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DeVry Looks To Score With New Minor League Baseball Deal

Chicago Business, December 08, 2014

By Danny Ecker

DeVry Education Group may not have an athletic program, but the for-profit school is claiming a major stake in baseball.

Aiming to replicate the success it has seen from a marketing partnership with the U.S. Olympic Committee, the Downers Grove-based higher education company today will announce a three-year deal with Minor League Baseball that makes it the official education and career development partner of Major League Baseball's affiliate system.

In addition to signage and promotion at all 160 minor league franchises ranging from rookie leagues to AAA, the sponsorship will include 20 full-ride scholarships available to minor league players, staff, alumni and other team and league employees, as well as reduced tuition for interested players and their spouses.

Both DeVry and the governing body of minor league baseball declined to provide financial details of the contract.

The new deal stands to facilitate academic degrees for the thousands of players and employees involved with the MLB farm teams while also exposing DeVry to roughly 42 million fans that attend minor league games each year.

"These young men spend quite a bit of time focused solely on their baseball career and getting ready for going to the big leagues, but so few of them actually end up making it," said Amanda Geist, DeVry's director of partnership marketing. "Our primary goal is really to help them focus their academic and career goals and prepare them for what comes next in their post-baseball careers."

While the top minor league players are on fast tracks to the big leagues, many minor league players are drafted directly out of high school or before completing their college degree.

That represents hundreds of potential DeVry students each year but also provides a promotional tool. Much of the school's marketing has spotlighted successful case studies showing people balancing work and higher education to earn degrees.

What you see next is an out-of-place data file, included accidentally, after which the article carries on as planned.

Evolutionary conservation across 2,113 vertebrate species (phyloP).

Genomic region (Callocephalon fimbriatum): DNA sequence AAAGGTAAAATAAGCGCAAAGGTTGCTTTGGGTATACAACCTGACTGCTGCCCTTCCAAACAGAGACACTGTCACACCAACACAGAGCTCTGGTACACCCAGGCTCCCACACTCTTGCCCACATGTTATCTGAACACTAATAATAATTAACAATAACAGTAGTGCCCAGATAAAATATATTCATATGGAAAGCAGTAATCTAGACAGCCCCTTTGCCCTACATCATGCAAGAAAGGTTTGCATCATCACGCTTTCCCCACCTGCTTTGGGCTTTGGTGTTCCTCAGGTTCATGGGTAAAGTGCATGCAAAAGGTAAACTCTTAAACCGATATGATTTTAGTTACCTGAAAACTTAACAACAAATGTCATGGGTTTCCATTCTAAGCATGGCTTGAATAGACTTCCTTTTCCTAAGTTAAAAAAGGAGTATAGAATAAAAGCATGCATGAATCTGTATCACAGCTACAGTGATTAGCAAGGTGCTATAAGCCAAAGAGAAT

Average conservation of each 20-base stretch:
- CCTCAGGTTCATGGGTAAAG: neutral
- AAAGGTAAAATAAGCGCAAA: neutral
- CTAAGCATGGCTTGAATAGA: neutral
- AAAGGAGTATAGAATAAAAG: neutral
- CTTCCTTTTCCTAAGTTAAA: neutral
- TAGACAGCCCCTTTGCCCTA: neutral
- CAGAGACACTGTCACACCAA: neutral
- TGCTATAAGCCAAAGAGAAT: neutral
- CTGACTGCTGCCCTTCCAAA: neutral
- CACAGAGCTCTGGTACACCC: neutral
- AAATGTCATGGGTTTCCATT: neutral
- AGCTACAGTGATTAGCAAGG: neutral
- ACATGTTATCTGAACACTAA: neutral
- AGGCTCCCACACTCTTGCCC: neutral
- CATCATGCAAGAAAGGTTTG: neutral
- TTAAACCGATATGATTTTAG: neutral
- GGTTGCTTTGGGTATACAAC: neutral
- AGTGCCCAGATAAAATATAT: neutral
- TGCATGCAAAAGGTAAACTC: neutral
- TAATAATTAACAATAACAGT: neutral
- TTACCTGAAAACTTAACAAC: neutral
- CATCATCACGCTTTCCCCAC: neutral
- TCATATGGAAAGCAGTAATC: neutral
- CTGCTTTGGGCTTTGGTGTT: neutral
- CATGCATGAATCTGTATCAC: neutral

"We want prospective and current students to see themselves in these athletes and say, 'if (that) athlete can balance training and going to college, I can balance working full-time and going to school," said Geist. "It's really about helping athletes focus on what comes next and using those stories to inspire people to go back to school."

DeVry previously had sponsored individual teams like the NFL's Jacksonville Jaguars, the NBA's Philadelphia 76ers and two Major League Soccer teams, but it ditched the strategy a few years ago to redirect marketing dollars toward more national partnerships.

Aside from providing wide-ranging exposure, the deal with Minor League Baseball also may help prospective students look at DeVry in a new light, said Jim Andrews, senior vice president at Chicago-based sponsorship consulting firm IEG.

"There's always that issue of their reputation--people out there that rightly or wrongly see (for-profit education schools) as diploma mills," he said. "Tying in a very popular community activity with minor league teams—it's a good connection for them to make. It makes people like the brand a little bit more and feel a little bit more positive about them."


Minor League Baseball officials approached DeVry about the partnership this year after seeing its success with Team USA Olympic athletes.

A DeVry-USOC sponsorship signed before the 2012 Summer Olympics set up a similar program for athletes to earn degrees while training and competing full-time. The partnership started with six Olympic athletes and has grown to about 200 enrolled today, including American gold medalist bobsledder Steven Holcomb, who was featured in DeVry ads during the games.

Minor League Baseball Chief Marketing Officer Michael Hand said DeVry's education platforms met a need for many players, noting that it typically takes a player six or seven years to reach the major leagues--if they make it at all. Many now have the option to take classes online or at a local DeVry campus.

"Everyone in Minor League Baseball is trying to work to build themselves, and in many cases trying to get to the next level," Hand said. "We thought (a sponsor for) continuing education was a great complement to the lifestyle of the folks that work in the game."

DeVry is one of a handful of new partners that have signed on with the St. Petersburg, Fla.-based governing body of the MLB farm system, marking a shift in Hand's strategy toward leveraging its national reach through sponsorship deals that include all of its teams. Minor league team sponsorships historically have been local—like car dealerships and local banks—because of the community nature of the franchises.

But teaming with a higher education company that touts more than 48,000 students on 80 campuses across 25 U.S. states also helps the league reach a valuable database of potential new fans.

"We like the idea that DeVry, in a non-traditional education setting, doesn't have a school team to go root for," Hand said. "We're optimistic they'll embrace one of the teams in one of our markets."

Publicly traded DeVry is one of many for-profit education hubs that has been battling weak enrollment in recent years. Annual revenue fell by 2 percent in the year ended June 30 to $1.9 billion; its stock price surged by 40 percent since the start of 2014 to around $48 a share.